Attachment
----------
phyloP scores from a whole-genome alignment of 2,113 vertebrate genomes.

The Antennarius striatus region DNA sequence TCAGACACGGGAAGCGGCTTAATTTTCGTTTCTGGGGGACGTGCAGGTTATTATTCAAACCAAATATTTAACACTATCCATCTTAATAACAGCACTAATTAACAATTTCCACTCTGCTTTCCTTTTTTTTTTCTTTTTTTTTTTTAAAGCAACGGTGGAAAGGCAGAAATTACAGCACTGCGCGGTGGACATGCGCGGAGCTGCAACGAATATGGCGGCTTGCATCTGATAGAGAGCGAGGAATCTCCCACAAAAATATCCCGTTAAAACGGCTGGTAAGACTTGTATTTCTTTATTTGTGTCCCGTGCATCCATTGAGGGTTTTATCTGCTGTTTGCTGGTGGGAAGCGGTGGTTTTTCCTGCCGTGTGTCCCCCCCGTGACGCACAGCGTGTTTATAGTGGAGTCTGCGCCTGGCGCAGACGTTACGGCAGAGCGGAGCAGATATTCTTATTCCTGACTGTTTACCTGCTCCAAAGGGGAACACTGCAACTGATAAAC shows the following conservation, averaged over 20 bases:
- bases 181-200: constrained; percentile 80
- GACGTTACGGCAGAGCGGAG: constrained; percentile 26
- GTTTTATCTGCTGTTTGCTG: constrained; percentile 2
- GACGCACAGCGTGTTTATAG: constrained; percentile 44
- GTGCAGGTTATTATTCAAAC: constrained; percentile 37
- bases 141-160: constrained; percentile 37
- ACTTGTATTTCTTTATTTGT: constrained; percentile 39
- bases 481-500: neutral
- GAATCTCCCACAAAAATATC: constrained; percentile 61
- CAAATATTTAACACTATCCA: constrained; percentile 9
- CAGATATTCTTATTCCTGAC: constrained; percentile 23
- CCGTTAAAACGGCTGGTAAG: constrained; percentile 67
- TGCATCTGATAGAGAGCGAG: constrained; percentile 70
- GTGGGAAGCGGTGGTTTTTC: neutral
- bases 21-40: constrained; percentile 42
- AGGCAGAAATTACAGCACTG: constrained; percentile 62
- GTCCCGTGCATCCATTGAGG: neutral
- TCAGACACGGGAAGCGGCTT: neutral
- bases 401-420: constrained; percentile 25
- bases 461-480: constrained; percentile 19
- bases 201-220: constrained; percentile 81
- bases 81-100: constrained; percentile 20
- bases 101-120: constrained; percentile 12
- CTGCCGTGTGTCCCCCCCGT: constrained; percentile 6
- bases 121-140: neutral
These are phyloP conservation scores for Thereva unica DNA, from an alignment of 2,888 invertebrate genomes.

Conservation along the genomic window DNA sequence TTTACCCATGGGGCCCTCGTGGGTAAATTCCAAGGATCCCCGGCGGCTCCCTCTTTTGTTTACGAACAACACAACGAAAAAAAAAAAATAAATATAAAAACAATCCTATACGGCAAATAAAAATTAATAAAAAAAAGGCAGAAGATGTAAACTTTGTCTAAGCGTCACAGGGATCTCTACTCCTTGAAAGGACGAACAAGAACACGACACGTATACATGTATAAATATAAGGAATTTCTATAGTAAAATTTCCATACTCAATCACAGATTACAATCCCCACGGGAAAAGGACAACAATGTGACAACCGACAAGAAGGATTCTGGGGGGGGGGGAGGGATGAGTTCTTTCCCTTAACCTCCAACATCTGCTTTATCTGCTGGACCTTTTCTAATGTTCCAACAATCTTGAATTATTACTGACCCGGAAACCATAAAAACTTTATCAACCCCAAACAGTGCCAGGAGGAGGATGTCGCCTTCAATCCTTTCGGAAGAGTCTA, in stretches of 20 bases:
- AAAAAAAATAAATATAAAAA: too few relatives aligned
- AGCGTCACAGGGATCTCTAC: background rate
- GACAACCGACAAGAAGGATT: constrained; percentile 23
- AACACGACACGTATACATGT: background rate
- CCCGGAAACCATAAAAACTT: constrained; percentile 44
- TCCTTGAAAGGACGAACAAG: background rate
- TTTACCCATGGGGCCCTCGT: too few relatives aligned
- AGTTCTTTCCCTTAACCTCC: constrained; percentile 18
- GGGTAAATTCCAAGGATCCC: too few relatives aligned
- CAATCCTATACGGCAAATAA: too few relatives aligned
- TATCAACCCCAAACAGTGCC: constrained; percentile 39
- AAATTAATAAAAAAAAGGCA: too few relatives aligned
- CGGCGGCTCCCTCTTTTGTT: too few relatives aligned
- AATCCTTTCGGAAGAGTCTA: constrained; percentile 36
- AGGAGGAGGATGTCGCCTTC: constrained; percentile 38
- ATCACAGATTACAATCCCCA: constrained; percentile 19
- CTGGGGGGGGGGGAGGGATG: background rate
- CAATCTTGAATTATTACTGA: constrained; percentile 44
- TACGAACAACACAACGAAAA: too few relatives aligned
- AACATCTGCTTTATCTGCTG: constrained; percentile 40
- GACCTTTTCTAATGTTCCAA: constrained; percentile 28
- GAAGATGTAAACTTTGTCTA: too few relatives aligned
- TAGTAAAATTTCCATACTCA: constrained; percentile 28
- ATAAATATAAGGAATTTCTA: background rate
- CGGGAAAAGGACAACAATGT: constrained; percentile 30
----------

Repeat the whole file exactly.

phyloP scores from a whole-genome alignment of 2,113 vertebrate genomes.

The Antennarius striatus region DNA sequence TCAGACACGGGAAGCGGCTTAATTTTCGTTTCTGGGGGACGTGCAGGTTATTATTCAAACCAAATATTTAACACTATCCATCTTAATAACAGCACTAATTAACAATTTCCACTCTGCTTTCCTTTTTTTTTTCTTTTTTTTTTTTAAAGCAACGGTGGAAAGGCAGAAATTACAGCACTGCGCGGTGGACATGCGCGGAGCTGCAACGAATATGGCGGCTTGCATCTGATAGAGAGCGAGGAATCTCCCACAAAAATATCCCGTTAAAACGGCTGGTAAGACTTGTATTTCTTTATTTGTGTCCCGTGCATCCATTGAGGGTTTTATCTGCTGTTTGCTGGTGGGAAGCGGTGGTTTTTCCTGCCGTGTGTCCCCCCCGTGACGCACAGCGTGTTTATAGTGGAGTCTGCGCCTGGCGCAGACGTTACGGCAGAGCGGAGCAGATATTCTTATTCCTGACTGTTTACCTGCTCCAAAGGGGAACACTGCAACTGATAAAC shows the following conservation, averaged over 20 bases:
- bases 181-200: constrained; percentile 80
- GACGTTACGGCAGAGCGGAG: constrained; percentile 26
- GTTTTATCTGCTGTTTGCTG: constrained; percentile 2
- GACGCACAGCGTGTTTATAG: constrained; percentile 44
- GTGCAGGTTATTATTCAAAC: constrained; percentile 37
- bases 141-160: constrained; percentile 37
- ACTTGTATTTCTTTATTTGT: constrained; percentile 39
- bases 481-500: neutral
- GAATCTCCCACAAAAATATC: constrained; percentile 61
- CAAATATTTAACACTATCCA: constrained; percentile 9
- CAGATATTCTTATTCCTGAC: constrained; percentile 23
- CCGTTAAAACGGCTGGTAAG: constrained; percentile 67
- TGCATCTGATAGAGAGCGAG: constrained; percentile 70
- GTGGGAAGCGGTGGTTTTTC: neutral
- bases 21-40: constrained; percentile 42
- AGGCAGAAATTACAGCACTG: constrained; percentile 62
- GTCCCGTGCATCCATTGAGG: neutral
- TCAGACACGGGAAGCGGCTT: neutral
- bases 401-420: constrained; percentile 25
- bases 461-480: constrained; percentile 19
- bases 201-220: constrained; percentile 81
- bases 81-100: constrained; percentile 20
- bases 101-120: constrained; percentile 12
- CTGCCGTGTGTCCCCCCCGT: constrained; percentile 6
- bases 121-140: neutral
These are phyloP conservation scores for Thereva unica DNA, from an alignment of 2,888 invertebrate genomes.

Conservation along the genomic window DNA sequence TTTACCCATGGGGCCCTCGTGGGTAAATTCCAAGGATCCCCGGCGGCTCCCTCTTTTGTTTACGAACAACACAACGAAAAAAAAAAAATAAATATAAAAACAATCCTATACGGCAAATAAAAATTAATAAAAAAAAGGCAGAAGATGTAAACTTTGTCTAAGCGTCACAGGGATCTCTACTCCTTGAAAGGACGAACAAGAACACGACACGTATACATGTATAAATATAAGGAATTTCTATAGTAAAATTTCCATACTCAATCACAGATTACAATCCCCACGGGAAAAGGACAACAATGTGACAACCGACAAGAAGGATTCTGGGGGGGGGGGAGGGATGAGTTCTTTCCCTTAACCTCCAACATCTGCTTTATCTGCTGGACCTTTTCTAATGTTCCAACAATCTTGAATTATTACTGACCCGGAAACCATAAAAACTTTATCAACCCCAAACAGTGCCAGGAGGAGGATGTCGCCTTCAATCCTTTCGGAAGAGTCTA, in stretches of 20 bases:
- AAAAAAAATAAATATAAAAA: too few relatives aligned
- AGCGTCACAGGGATCTCTAC: background rate
- GACAACCGACAAGAAGGATT: constrained; percentile 23
- AACACGACACGTATACATGT: background rate
- CCCGGAAACCATAAAAACTT: constrained; percentile 44
- TCCTTGAAAGGACGAACAAG: background rate
- TTTACCCATGGGGCCCTCGT: too few relatives aligned
- AGTTCTTTCCCTTAACCTCC: constrained; percentile 18
- GGGTAAATTCCAAGGATCCC: too few relatives aligned
- CAATCCTATACGGCAAATAA: too few relatives aligned
- TATCAACCCCAAACAGTGCC: constrained; percentile 39
- AAATTAATAAAAAAAAGGCA: too few relatives aligned
- CGGCGGCTCCCTCTTTTGTT: too few relatives aligned
- AATCCTTTCGGAAGAGTCTA: constrained; percentile 36
- AGGAGGAGGATGTCGCCTTC: constrained; percentile 38
- ATCACAGATTACAATCCCCA: constrained; percentile 19
- CTGGGGGGGGGGGAGGGATG: background rate
- CAATCTTGAATTATTACTGA: constrained; percentile 44
- TACGAACAACACAACGAAAA: too few relatives aligned
- AACATCTGCTTTATCTGCTG: constrained; percentile 40
- GACCTTTTCTAATGTTCCAA: constrained; percentile 28
- GAAGATGTAAACTTTGTCTA: too few relatives aligned
- TAGTAAAATTTCCATACTCA: constrained; percentile 28
- ATAAATATAAGGAATTTCTA: background rate
- CGGGAAAAGGACAACAATGT: constrained; percentile 30